Here’s a photo of two blues legends… and two future legends.
The dude at far left is “Steady Rollin'” Bob Margolin, who played with Muddy Waters from 1973 to 1980, and has been performing under his own name since, garnering Blues Music Awards along the way. The gentleman on harmonica is Phil Wiggins, a master of the”Piedmont Blues” style, most notably in the duo Cephas & Wiggins, which performed for 32 years until guitarist John Cephas passed away in 2009. Phil is still actively performing, and was awarded an NEA National Heritage Fellowship in 2017.
The kid on guitar is Joe Tellmann. I worked with his dad Dave in the early 90s, at a tiny indie rock station called 97X. (Shameless plug: Dave & I do a podcast about our days at the station.) Dave and I have been friends ever since. The kid on piano is Ben Levin, a neighbor of ours. He and our oldest son Gabriel went to school together in junior high. Now Joe, Ben and Gabriel are all freshmen at the University of Cincinnati.
Joe and Ben are blues wunderkinds – musical prodigies with more chops than a Bruce Lee movie. The photo above is from a Pinetop Perkins Foundation MasterClass performance last summer in Clarksdale, Mississippi (“crossroads of the blues”). The Pinetop Perkins Foundation supports young artists who are interested in the blues, and provides opportunities for them to learn from seasoned pros.
But let’s set aside the musical talent for a moment. Both Joe and Ben are great kids. Even if they couldn’t carry a tune in a bucket, their parents would have ample right to be proud of the young men they’ve become. Their musical talents are just icing on the cake… or maybe the discipline required to learn and master an instrument also comes in handy off stage. When schools face budget cuts, the music program is one of the first ones to walk the plank. That’s a shame, because music has myriad benefits.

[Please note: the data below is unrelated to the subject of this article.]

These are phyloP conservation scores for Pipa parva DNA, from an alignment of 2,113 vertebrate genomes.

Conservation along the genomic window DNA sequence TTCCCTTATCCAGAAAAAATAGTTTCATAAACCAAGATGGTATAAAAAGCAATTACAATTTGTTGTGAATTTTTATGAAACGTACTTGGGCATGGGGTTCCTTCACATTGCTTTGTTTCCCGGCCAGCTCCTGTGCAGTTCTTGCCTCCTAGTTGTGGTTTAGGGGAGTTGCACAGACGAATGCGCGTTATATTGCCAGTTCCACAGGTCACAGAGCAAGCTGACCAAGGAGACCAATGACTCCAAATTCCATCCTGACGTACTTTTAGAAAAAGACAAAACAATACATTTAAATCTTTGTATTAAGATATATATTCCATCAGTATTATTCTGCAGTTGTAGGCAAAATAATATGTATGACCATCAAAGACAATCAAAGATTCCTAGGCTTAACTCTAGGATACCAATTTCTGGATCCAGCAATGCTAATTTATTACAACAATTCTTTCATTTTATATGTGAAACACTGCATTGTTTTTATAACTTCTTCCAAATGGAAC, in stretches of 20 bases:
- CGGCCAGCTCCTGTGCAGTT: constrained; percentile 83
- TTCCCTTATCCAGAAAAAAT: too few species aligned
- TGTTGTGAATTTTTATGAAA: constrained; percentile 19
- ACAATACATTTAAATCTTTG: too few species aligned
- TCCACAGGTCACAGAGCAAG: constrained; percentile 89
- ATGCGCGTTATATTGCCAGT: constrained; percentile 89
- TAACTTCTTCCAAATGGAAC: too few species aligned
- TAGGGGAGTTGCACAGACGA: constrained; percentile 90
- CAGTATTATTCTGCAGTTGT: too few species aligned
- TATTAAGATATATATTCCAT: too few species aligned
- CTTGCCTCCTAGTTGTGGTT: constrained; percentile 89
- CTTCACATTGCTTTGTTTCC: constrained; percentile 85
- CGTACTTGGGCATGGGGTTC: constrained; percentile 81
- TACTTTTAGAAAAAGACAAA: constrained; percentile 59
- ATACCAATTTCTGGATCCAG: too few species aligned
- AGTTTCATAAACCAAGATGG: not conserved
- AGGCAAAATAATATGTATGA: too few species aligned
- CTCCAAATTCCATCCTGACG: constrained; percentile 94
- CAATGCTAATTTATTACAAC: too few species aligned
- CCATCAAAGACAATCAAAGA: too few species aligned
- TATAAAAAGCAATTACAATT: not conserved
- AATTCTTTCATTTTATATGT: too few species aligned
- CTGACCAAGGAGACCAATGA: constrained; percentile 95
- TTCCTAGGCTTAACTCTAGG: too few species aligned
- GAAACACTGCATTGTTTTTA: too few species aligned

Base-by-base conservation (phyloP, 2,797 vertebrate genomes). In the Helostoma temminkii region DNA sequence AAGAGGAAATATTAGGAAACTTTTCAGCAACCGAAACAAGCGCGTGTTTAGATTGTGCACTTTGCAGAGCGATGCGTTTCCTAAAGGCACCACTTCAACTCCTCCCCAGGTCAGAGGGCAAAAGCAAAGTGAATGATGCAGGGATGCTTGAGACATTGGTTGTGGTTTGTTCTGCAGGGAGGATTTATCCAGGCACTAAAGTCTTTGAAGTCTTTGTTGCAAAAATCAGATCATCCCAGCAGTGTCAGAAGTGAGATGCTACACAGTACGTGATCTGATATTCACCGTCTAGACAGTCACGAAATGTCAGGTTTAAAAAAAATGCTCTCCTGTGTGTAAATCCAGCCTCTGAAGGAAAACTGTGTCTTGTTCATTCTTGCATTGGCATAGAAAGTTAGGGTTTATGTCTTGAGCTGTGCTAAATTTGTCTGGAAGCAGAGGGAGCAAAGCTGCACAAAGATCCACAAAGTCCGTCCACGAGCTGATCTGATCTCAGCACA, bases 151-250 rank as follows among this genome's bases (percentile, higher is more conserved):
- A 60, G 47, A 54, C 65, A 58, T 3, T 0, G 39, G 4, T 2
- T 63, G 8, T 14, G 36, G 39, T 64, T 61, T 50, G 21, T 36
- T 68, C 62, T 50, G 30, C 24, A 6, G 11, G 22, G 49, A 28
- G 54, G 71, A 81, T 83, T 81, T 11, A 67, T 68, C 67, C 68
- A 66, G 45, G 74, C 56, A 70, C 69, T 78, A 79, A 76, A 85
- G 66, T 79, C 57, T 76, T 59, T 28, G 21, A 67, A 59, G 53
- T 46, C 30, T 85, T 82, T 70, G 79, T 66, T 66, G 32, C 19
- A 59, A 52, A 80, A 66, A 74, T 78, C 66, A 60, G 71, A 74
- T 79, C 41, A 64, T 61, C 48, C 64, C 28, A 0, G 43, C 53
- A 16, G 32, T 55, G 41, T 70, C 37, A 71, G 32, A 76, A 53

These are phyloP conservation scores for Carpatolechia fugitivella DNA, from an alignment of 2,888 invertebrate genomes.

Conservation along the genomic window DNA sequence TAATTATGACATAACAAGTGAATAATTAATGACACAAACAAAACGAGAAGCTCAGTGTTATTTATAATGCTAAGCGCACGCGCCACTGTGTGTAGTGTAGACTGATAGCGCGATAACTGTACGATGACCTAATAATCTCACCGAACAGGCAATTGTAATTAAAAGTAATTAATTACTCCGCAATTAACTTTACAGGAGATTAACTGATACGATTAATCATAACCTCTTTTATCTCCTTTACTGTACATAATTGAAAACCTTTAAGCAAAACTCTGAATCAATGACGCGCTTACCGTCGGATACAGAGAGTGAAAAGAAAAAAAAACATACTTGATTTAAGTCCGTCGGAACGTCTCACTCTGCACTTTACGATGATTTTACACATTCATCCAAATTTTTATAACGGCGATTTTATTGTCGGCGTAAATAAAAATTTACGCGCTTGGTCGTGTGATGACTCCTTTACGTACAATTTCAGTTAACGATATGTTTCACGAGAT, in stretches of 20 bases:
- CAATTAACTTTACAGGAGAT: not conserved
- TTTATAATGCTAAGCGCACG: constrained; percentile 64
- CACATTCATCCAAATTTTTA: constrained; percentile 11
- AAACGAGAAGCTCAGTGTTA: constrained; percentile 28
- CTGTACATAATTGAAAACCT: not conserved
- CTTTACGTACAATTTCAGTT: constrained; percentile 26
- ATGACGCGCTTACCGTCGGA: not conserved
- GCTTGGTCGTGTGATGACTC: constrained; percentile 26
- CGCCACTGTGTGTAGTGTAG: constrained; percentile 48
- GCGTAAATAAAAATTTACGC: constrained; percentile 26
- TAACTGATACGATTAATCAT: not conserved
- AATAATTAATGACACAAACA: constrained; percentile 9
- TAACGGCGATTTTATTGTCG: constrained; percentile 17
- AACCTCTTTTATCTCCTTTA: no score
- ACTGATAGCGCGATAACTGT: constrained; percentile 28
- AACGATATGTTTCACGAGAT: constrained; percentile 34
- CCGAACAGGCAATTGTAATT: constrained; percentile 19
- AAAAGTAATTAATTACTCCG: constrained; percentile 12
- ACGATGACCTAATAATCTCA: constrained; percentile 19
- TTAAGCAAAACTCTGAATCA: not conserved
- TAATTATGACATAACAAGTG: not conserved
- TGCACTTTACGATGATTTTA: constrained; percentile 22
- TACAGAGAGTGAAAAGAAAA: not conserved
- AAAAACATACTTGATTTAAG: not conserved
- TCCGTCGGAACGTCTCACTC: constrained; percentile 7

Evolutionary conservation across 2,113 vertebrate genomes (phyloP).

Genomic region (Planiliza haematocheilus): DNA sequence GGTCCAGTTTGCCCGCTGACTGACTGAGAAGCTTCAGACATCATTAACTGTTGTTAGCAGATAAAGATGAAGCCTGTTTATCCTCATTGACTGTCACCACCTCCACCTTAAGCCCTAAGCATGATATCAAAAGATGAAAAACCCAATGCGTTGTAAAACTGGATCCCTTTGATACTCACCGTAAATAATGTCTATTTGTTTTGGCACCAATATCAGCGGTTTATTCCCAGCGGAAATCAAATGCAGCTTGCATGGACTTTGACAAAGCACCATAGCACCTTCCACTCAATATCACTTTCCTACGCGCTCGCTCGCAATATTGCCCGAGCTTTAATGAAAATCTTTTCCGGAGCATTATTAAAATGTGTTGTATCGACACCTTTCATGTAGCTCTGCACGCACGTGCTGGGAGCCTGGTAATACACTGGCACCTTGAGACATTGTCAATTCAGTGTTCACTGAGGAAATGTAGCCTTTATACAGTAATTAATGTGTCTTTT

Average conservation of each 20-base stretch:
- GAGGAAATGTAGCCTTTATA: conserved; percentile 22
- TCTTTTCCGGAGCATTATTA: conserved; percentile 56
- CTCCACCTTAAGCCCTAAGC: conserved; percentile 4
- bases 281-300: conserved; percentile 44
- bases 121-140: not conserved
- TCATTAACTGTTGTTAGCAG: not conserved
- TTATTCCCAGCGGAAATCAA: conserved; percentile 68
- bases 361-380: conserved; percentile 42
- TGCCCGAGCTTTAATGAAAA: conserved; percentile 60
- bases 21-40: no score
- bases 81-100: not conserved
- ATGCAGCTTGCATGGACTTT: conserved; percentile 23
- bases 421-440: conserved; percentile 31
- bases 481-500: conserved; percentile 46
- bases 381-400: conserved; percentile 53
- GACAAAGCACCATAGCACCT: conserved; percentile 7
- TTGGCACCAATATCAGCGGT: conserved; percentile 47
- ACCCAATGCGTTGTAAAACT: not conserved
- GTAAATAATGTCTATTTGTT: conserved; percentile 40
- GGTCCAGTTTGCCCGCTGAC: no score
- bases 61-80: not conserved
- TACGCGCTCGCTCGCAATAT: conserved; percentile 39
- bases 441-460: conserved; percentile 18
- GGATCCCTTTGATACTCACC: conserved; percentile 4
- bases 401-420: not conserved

Some folks claim the blues are a dying art form, but I disagree. Check out this clip and you’ll agree that with Joe and Ben involved, the blues are in extremely capable hands.
Tanya Donelly rocks. Period. End of discussion. You’d be hard pressed to find someone with more indie music cred. She was a founding member of not one, not two, but three seminal bands: Throwing Muses (with her stepsister Kristin Hersh), The Breeders (with Kim Deal from The Pixies) and Belly. Quick, name another artist who can claim that feat…
All those bands had their heyday back in the 80s or early 90s. It would be easy to traffic in nostalgia. But Tanya is looking forward instead of backward, and encouraging all of us to do the same. In 2018, her band Belly released Dove, their first album in 23 years. They haven’t missed a beat – it’s fantastic.
The song “Human Child” is on the new release, and it’s all about looking forward:
We let ourselves be owned by things long gone Old photographs, old songs Wrap us in ghosts
Oh human child Your face to the wind, your back to the sun Oh human child You’re digging up bones and miss all the fun
I’m not here to save you I’m just trying to get you outside Get yourself out of your way and pull your head out of the shade
Belly’s bassist Gail Greenwood created a video for the song, using mostly footage from a 1993 tour.
And here’s their live performance from KEXP, with a career-spanning set list.
I had lunch with a world-famous artist yesterday. OK, he’s not world-famous yet, but he’s certainly nationally-famous. More importantly, he’s one of the nicest folks you’ll ever meet.